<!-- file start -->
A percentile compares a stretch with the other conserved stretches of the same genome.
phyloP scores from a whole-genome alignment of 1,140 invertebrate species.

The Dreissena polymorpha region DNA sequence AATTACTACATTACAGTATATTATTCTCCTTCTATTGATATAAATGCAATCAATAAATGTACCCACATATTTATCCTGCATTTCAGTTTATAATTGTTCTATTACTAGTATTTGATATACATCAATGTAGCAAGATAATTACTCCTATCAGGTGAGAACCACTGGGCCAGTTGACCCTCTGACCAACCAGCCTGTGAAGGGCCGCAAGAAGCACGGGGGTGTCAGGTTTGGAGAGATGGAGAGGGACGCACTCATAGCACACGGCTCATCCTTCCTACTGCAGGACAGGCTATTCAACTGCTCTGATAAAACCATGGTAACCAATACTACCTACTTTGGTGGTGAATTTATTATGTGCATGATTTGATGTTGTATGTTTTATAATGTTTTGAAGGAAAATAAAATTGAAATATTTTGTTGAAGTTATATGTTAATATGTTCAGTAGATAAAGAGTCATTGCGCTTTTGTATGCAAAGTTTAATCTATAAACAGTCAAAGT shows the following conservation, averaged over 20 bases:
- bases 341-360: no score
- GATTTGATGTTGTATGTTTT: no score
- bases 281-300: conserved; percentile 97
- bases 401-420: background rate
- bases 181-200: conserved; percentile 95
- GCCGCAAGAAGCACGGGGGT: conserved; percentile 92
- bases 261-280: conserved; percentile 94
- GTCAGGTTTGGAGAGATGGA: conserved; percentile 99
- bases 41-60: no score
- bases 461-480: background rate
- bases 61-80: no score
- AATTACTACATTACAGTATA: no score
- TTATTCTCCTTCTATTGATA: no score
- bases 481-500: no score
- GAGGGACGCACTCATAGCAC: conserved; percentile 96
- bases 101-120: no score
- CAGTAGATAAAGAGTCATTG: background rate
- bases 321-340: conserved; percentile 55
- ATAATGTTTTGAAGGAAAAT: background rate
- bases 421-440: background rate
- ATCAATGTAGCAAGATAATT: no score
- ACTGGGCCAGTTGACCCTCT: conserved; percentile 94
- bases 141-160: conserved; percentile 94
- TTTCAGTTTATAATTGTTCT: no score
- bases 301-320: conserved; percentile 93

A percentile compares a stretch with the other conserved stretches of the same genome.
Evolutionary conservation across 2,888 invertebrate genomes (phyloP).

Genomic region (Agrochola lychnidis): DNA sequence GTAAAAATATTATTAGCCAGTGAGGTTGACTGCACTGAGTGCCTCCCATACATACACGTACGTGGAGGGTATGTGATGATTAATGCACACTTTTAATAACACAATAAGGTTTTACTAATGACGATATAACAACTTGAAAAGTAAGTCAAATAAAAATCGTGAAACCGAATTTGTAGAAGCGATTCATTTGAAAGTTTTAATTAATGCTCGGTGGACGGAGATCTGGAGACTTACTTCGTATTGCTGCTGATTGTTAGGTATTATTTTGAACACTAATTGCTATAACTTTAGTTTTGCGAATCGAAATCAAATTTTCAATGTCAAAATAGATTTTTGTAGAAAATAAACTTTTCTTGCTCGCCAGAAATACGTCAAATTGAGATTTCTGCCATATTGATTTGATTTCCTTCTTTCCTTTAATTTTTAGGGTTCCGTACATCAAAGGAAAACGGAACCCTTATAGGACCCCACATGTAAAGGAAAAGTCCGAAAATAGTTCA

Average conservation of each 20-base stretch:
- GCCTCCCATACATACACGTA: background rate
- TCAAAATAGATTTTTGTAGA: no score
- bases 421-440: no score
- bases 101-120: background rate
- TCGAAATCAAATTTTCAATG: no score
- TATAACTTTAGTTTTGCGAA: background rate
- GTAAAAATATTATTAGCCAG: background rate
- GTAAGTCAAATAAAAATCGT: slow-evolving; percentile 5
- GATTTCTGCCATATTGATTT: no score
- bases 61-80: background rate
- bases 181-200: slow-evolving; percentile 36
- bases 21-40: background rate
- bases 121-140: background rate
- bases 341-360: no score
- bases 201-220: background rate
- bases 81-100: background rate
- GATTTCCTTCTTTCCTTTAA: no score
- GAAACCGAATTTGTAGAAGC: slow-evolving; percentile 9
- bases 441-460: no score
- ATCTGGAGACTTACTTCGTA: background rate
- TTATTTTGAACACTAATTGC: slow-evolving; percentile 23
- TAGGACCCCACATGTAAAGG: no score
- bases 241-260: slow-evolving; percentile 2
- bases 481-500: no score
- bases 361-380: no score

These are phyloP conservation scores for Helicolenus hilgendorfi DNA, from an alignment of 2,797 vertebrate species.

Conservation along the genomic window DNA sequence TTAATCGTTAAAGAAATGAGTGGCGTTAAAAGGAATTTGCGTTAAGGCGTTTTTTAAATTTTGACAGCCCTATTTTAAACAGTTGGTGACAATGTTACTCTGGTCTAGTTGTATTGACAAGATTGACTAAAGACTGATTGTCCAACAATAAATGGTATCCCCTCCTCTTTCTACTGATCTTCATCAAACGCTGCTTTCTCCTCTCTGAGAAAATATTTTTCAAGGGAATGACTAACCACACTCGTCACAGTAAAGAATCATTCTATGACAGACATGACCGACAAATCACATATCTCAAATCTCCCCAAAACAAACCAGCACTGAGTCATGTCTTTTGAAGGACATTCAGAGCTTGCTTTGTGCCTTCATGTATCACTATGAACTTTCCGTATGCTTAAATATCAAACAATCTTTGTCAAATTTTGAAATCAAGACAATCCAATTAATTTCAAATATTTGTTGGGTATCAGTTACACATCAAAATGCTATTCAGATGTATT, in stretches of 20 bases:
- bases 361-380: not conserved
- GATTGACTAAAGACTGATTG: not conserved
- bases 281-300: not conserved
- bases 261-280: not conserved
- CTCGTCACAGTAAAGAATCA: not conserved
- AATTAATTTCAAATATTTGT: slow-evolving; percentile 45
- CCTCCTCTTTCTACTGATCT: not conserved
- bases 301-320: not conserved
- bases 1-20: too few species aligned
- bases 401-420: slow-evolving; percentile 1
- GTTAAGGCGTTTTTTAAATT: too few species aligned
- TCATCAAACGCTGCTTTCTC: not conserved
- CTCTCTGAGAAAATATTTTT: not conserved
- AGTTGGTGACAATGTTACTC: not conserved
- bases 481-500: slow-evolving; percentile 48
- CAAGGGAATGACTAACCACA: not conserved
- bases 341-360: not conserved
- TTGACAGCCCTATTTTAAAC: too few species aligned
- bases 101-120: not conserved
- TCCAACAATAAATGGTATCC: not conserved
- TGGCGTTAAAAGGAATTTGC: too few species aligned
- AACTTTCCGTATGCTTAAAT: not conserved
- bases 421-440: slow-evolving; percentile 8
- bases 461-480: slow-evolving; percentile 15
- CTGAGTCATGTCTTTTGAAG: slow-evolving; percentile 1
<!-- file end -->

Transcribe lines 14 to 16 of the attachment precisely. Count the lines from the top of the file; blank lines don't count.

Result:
- bases 61-80: no score
- AATTACTACATTACAGTATA: no score
- TTATTCTCCTTCTATTGATA: no score